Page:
Building your Sanctuary for Sleep

April 6, 2021

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Photo Courtesy: Getty Images 

My Favorite Tips and Tricks  

On a scale from 1-10, how tired are you right now? Be honest. Now, ask yourself why you are tired. Maybe you stayed up too late studying, or had a really hard workout at the gym this morning, or maybe you had to wake up early for your 8 am. I’m sure all of these things are real contributing factors to why you are feeling tired, but maybe it has to do with the quality of your sleep rather than the quantity of your sleep. This is because even though you spent 10 hours in bed sleeping, if it wasn’t quality, you can feel the same as if you were to only get 5 or 6 hours of sleep.  

With all of the stress of being a college student, having a job to support ourselves, and going through one of the biggest health crises in human history; our sleep quality is one of the few remaining things that we can have a lot of control over. So to start improving your sleep quality, check out some of these helpful tips!  

  • Ditch the screens! Blue Lights from TVs, computers, and cellphones can all wreak havoc on your sleep cycle and your ability to fall asleep fast. Do your best to shutdown the screens in the hour to 30 minutes before you plan to sleep. Bonus points if you can keep your phone at least 6 feet away from you while you sleep to avoid the temptation of checking it in the middle of the night.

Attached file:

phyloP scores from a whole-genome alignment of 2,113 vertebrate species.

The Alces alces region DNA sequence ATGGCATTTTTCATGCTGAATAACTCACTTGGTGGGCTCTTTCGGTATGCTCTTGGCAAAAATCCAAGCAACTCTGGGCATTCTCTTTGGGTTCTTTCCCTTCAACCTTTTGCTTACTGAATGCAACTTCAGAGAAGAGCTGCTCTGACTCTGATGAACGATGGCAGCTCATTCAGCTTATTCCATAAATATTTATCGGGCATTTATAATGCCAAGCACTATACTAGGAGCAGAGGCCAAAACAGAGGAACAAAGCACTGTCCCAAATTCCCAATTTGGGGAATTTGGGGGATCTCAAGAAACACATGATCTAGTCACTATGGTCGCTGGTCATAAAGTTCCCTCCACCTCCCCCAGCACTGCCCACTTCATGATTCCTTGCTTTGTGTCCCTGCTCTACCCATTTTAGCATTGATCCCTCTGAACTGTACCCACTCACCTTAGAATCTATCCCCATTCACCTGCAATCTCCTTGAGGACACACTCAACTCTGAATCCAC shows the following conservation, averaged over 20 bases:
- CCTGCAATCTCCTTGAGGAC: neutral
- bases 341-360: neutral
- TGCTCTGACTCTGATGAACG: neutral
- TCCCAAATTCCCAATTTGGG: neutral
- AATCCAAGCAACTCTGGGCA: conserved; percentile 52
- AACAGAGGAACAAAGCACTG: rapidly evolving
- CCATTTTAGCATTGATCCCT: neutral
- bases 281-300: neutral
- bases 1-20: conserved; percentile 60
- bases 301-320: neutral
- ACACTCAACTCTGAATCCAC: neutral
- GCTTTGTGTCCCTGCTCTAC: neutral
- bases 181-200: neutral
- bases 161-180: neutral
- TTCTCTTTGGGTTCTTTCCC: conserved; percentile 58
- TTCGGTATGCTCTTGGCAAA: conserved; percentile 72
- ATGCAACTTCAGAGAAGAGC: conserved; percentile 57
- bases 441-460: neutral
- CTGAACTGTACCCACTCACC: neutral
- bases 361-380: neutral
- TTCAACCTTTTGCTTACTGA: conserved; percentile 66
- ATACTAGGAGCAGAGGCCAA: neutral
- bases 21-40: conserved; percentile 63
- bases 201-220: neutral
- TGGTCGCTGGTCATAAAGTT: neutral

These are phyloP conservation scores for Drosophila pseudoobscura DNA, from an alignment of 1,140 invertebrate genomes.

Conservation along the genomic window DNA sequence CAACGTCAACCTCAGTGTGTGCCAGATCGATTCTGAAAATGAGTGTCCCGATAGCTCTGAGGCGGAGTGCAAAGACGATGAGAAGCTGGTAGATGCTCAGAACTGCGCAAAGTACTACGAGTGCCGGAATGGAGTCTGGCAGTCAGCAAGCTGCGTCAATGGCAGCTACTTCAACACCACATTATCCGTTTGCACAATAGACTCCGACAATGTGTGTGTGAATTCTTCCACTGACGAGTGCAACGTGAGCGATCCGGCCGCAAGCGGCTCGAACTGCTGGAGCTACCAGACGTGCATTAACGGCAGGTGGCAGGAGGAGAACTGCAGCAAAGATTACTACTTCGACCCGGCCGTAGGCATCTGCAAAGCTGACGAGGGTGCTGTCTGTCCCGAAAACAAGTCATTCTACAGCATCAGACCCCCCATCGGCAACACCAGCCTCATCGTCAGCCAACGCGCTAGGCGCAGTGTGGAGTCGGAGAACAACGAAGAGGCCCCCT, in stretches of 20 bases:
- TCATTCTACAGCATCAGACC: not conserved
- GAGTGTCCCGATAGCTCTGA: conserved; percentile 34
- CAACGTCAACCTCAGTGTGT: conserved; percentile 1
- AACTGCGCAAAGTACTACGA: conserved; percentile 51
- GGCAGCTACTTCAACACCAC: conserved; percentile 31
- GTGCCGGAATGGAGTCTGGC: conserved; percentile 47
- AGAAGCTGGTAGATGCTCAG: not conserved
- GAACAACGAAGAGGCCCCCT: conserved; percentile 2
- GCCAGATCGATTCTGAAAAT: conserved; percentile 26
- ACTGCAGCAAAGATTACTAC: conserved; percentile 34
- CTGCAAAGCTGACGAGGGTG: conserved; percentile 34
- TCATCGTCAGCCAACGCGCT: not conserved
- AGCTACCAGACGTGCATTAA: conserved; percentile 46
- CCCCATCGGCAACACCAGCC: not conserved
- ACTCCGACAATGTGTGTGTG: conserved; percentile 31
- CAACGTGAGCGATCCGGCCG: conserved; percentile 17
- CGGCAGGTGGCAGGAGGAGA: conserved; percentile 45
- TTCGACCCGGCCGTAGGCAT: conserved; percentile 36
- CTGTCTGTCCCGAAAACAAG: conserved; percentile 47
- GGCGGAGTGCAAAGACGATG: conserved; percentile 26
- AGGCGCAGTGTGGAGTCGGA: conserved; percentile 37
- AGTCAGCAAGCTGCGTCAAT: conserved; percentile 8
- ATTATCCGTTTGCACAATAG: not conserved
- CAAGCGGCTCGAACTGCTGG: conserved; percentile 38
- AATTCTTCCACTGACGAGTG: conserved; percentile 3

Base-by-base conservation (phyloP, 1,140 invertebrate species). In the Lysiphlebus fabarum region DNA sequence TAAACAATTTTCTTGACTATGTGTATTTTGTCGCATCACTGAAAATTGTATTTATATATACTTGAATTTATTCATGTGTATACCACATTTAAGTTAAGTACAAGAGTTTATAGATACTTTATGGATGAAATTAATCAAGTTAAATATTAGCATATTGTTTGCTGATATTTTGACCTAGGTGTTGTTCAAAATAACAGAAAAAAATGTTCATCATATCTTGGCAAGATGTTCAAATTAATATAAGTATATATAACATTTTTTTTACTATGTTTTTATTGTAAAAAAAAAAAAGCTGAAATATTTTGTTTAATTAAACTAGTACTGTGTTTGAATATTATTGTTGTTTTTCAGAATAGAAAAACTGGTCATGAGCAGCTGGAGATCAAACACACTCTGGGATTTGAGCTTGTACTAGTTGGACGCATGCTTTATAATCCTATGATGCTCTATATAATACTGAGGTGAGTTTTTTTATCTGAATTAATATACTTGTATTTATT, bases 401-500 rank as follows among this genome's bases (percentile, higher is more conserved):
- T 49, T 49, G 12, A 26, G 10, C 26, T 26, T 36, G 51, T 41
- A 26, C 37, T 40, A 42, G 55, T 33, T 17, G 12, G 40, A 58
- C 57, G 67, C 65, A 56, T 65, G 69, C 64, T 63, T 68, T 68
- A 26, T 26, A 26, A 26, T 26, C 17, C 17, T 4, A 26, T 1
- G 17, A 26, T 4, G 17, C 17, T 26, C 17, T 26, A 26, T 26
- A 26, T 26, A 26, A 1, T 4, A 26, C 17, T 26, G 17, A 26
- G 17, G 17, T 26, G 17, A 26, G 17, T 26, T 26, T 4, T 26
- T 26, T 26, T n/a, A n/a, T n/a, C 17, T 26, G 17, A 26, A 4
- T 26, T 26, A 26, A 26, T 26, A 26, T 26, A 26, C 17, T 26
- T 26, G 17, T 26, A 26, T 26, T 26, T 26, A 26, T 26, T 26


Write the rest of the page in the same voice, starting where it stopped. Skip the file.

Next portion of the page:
• Make your bed! I know, it’s such a hassle. But after a long day full of stress, there is no greater feeling than getting into a nicely made bed. Adding extra pillows and blankets can also help you relax more.  

  • Keep your room clean! This is bonus one, but there is also no greater feeling than waking up to a tidy or clean room in the morning. Especially on a Monday!  

  • Don’t do work in bed! Your bed should be for sleeping and sex only. Period. If you do your homework, readings, or even Zoom lectures from bed, you will eventually start to associate your bed with stressful feelings. This can make sleeping very difficult at night.  

  • Turn down the heat! As tempting as it may be to crank the heat during the day, the ideal temperature for sleep is right around 65. This will help prevent night sweats and wild dreams.  

These are a few of my favorite tips and tricks that I follow to get restful sleep at night. Some bonus ones would include wearing ear plugs or an eye mask if you live in the dorms with a roommate; and avoiding sugary drinks right before bed.  

Let us know what your favorite sleep sanctuary tips and tricks are at Healthy.UNH@unh.edu

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